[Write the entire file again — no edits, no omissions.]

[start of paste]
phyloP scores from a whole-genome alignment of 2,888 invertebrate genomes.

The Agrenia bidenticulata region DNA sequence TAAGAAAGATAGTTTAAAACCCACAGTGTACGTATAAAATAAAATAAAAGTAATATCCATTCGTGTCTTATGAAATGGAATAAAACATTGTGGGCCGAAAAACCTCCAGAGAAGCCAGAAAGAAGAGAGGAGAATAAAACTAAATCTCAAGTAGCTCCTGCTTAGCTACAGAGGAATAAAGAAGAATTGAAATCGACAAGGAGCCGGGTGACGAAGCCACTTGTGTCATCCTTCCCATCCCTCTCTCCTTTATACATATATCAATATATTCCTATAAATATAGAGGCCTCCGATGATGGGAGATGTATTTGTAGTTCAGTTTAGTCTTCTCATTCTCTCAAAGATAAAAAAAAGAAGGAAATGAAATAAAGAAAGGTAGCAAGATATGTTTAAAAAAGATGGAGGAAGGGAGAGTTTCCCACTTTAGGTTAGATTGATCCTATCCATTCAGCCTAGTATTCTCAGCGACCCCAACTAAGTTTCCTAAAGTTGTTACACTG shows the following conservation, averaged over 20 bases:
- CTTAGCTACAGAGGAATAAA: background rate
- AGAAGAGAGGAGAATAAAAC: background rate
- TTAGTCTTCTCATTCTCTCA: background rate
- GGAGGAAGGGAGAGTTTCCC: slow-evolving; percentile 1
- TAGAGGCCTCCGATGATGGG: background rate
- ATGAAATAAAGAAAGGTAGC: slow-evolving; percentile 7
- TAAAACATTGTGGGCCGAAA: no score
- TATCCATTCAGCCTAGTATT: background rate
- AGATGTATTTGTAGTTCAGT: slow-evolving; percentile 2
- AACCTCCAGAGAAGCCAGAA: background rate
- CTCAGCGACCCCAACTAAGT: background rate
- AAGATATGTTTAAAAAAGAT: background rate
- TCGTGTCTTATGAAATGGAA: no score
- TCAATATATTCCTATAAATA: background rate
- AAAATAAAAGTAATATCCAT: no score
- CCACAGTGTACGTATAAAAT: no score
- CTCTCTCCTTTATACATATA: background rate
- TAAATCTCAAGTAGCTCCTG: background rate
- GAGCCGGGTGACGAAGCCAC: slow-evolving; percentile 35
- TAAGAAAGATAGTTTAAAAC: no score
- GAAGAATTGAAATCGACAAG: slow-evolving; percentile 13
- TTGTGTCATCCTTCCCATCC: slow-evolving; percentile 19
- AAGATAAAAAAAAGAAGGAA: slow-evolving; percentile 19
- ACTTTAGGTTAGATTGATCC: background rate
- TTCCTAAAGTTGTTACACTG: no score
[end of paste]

phyloP scores from a whole-genome alignment of 2,888 invertebrate genomes.

The Agrenia bidenticulata region DNA sequence TAAGAAAGATAGTTTAAAACCCACAGTGTACGTATAAAATAAAATAAAAGTAATATCCATTCGTGTCTTATGAAATGGAATAAAACATTGTGGGCCGAAAAACCTCCAGAGAAGCCAGAAAGAAGAGAGGAGAATAAAACTAAATCTCAAGTAGCTCCTGCTTAGCTACAGAGGAATAAAGAAGAATTGAAATCGACAAGGAGCCGGGTGACGAAGCCACTTGTGTCATCCTTCCCATCCCTCTCTCCTTTATACATATATCAATATATTCCTATAAATATAGAGGCCTCCGATGATGGGAGATGTATTTGTAGTTCAGTTTAGTCTTCTCATTCTCTCAAAGATAAAAAAAAGAAGGAAATGAAATAAAGAAAGGTAGCAAGATATGTTTAAAAAAGATGGAGGAAGGGAGAGTTTCCCACTTTAGGTTAGATTGATCCTATCCATTCAGCCTAGTATTCTCAGCGACCCCAACTAAGTTTCCTAAAGTTGTTACACTG shows the following conservation, averaged over 20 bases:
- CTTAGCTACAGAGGAATAAA: background rate
- AGAAGAGAGGAGAATAAAAC: background rate
- TTAGTCTTCTCATTCTCTCA: background rate
- GGAGGAAGGGAGAGTTTCCC: slow-evolving; percentile 1
- TAGAGGCCTCCGATGATGGG: background rate
- ATGAAATAAAGAAAGGTAGC: slow-evolving; percentile 7
- TAAAACATTGTGGGCCGAAA: no score
- TATCCATTCAGCCTAGTATT: background rate
- AGATGTATTTGTAGTTCAGT: slow-evolving; percentile 2
- AACCTCCAGAGAAGCCAGAA: background rate
- CTCAGCGACCCCAACTAAGT: background rate
- AAGATATGTTTAAAAAAGAT: background rate
- TCGTGTCTTATGAAATGGAA: no score
- TCAATATATTCCTATAAATA: background rate
- AAAATAAAAGTAATATCCAT: no score
- CCACAGTGTACGTATAAAAT: no score
- CTCTCTCCTTTATACATATA: background rate
- TAAATCTCAAGTAGCTCCTG: background rate
- GAGCCGGGTGACGAAGCCAC: slow-evolving; percentile 35
- TAAGAAAGATAGTTTAAAAC: no score
- GAAGAATTGAAATCGACAAG: slow-evolving; percentile 13
- TTGTGTCATCCTTCCCATCC: slow-evolving; percentile 19
- AAGATAAAAAAAAGAAGGAA: slow-evolving; percentile 19
- ACTTTAGGTTAGATTGATCC: background rate
- TTCCTAAAGTTGTTACACTG: no score